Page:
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Tooth whiteners

February 6, 2006 | A version of this story appeared in Volume 84, Issue 6

I found the article "Tooth Whiteners Weaken Enamel" (C&EN, Dec. 19, 2005, page 49) of great interest. I am an oral hygiene researcher and have been discussing the inherent problems associated with the bleaching practice with my colleagues. I applaud Michelle E. Dickinson for coming forth with her findings as a warning of potential dangers down the road. Not only is enamel erosion a problem, but far greater is the growing incidence of sensitivity. Constant bleaching with high levels of peroxides will lead to hypersensitive teeth. Also, high levels of peroxides will lead to gingival irritation in some people.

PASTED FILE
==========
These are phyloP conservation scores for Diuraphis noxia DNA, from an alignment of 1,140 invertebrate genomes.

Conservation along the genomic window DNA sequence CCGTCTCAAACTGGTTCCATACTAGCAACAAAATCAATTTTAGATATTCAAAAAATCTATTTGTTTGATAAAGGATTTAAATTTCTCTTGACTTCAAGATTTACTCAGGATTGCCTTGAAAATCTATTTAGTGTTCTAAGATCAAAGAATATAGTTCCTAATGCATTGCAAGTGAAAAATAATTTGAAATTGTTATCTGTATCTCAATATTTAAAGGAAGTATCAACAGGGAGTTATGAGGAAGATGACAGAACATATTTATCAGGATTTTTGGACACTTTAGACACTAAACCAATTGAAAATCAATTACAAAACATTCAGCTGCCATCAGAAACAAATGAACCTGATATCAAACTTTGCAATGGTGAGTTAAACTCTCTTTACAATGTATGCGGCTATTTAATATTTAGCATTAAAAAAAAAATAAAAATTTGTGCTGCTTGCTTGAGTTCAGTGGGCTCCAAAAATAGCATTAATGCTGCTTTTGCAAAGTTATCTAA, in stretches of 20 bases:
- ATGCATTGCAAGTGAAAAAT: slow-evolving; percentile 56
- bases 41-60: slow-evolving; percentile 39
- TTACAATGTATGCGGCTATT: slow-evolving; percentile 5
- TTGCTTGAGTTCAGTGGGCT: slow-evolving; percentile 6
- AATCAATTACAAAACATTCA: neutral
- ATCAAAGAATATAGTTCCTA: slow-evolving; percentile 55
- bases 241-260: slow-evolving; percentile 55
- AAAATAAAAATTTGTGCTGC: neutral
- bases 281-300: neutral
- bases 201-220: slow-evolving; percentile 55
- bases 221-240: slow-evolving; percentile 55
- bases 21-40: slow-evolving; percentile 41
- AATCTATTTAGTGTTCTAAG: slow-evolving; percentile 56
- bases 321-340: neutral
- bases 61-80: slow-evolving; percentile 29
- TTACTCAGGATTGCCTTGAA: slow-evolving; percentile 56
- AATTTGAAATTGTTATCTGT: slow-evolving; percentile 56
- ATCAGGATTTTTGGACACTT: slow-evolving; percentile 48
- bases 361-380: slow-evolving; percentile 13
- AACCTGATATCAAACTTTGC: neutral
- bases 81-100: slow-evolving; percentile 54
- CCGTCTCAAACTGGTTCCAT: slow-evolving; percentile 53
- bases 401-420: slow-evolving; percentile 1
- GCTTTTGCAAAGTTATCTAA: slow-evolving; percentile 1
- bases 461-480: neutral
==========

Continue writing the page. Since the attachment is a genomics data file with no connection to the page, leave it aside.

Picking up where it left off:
I believe it is important to analyze all risks and potential risks before pursuing tooth bleaching or anything like it. Let's be clear here: We are not whitening teeth; that is impossible. One's enamel color is inherited and cannot be changed. What is actually happening is stain removal and bleaching. The criterion for a whitening claim by the American Dental Association is not color change but stain removal. I think the public has been misled in this respect, and greater education by the professional dental community is needed. The potential dangers are real, as indicated by your article.

Roger E. Stier
Clifton, N.J.


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